Given the increasing importance of this JC metric, we undertook a critical evaluation of their list of acceptable criteria for indicated early-term delivery in a large obstetric population. We also sought to determine whether currently reported national compliance goals are achievable in most hospitals and if these “benchmarks” are appropriate to use for accountability, payment determination (or both) by commercial and governmental payers given the critical effect of rare, clinically justifiable outliers on sample sizes commonly observed in U.S. facilities. Such an analysis is critical if this metric is to be appropriately and effectively used.10
MATERIALS AND METHODS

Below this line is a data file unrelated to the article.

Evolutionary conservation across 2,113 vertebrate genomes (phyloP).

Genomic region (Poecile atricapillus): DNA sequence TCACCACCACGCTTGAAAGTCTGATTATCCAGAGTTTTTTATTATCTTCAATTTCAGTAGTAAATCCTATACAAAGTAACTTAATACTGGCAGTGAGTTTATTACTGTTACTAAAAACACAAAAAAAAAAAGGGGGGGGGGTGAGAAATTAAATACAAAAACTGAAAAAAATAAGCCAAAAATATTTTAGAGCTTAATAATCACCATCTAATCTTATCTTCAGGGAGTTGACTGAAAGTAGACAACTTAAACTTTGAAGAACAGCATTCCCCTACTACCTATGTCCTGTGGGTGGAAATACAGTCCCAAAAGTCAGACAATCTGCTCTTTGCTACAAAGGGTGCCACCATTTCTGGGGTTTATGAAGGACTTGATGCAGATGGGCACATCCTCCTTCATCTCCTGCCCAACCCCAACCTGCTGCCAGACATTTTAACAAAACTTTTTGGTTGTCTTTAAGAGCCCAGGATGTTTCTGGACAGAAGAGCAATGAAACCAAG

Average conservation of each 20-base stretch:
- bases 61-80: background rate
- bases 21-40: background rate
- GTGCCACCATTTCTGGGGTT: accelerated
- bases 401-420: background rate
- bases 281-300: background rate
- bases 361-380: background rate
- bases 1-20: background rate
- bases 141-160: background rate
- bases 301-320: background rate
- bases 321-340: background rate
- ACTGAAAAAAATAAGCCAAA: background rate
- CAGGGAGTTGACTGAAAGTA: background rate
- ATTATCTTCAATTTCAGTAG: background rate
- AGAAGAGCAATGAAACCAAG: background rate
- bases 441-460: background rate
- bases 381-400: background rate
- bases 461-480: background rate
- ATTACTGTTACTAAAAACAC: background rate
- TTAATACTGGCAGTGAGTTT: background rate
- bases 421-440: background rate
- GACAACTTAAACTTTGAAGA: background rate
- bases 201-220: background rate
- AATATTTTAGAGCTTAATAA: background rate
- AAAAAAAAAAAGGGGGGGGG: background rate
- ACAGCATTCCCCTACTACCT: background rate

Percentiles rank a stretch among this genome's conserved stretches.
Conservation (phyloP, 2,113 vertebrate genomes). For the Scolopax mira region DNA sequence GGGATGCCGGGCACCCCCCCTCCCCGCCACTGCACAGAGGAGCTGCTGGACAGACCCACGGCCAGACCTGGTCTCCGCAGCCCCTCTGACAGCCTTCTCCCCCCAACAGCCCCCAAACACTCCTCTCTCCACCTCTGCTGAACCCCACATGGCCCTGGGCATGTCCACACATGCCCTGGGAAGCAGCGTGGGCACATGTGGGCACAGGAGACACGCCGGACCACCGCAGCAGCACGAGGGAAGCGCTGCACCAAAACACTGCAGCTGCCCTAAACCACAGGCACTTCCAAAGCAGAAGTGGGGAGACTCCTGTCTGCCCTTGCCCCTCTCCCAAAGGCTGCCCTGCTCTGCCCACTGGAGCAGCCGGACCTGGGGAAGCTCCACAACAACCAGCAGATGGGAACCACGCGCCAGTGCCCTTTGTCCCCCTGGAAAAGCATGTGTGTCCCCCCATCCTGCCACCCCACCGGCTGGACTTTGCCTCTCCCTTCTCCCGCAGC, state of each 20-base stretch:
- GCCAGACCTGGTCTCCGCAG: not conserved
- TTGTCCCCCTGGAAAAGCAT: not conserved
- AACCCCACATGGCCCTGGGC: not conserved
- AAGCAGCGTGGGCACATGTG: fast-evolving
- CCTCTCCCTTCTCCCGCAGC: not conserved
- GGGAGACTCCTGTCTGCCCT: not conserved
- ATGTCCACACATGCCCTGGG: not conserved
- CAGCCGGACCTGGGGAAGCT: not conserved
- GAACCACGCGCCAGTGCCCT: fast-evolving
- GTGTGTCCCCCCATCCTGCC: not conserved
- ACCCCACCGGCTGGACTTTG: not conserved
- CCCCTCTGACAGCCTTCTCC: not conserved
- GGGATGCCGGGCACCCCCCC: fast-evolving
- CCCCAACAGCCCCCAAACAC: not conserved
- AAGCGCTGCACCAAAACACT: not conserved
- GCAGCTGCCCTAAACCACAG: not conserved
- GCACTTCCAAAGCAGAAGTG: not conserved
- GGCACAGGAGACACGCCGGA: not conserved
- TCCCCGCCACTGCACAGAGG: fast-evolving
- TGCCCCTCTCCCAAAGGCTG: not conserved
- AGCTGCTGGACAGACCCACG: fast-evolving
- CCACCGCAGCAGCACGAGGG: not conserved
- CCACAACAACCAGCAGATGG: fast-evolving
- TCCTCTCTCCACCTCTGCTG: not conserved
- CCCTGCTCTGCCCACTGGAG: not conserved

Affiliated hospitals of the Hospital Corporation of America deliver just more than 200,000 neonates annually in 108 hospitals in 22 states. Since the adoption of the elective early-term delivery metric by the JC, these facilities have collected and reported internally quarterly compliance data in accordance with sampling and reporting criteria established by the JC using an ORYX vendor that has met the criteria for inclusion in the accreditation process and is included on the JC's list of accepted ORYX vendors.11 The process of data extraction for this measure is governed by an exacting JC algorithm carried out in a uniform manner by coders in each institution. This process is detailed in a flowchart on the JC's web site at https://manual.jointcommission.org/releases/TJC2013A/MIF0166.html. For submission of core measures to the JC, all hospitals are required to use a vendor that has met criteria for inclusion in the accreditation process and is included in the JC's list of acceptable ORYX vendors. These organizations must meet a list of 21 attributes of conformance addressing data quality and completeness and are audited by the JC for compliance. As an additional step in ensuring data quality and completeness, the Hospital Corporation of America conducts independent interrater reliability testing on a quarterly basis. A random sample of records is selected, the previous abstraction results blinded, and the records are reabstracted by a different reviewer. Agreement rates between the two abstractions as well as category assignment (numerator, denominator, and excluded cases) are examined. Prompt corrective actions are taken in facilities that do not meet established agreement thresholds. The two quarters of data reported in this article were subjected to this exacting data quality control process to ensure the accuracy of data and proper application of the data extraction algorithm. In addition, each outlier data point reported here was reviewed both by a nursing supervisor at the facility level and by two authors of this article at the system level, a board-certified maternal–fetal medicine specialist and an experienced labor and delivery nurse who oversees obstetric nursing quality for our system. Any questions regarding clinical details or classification were resolved by the principle author and local coders or clinicians before inclusion in this reported data set.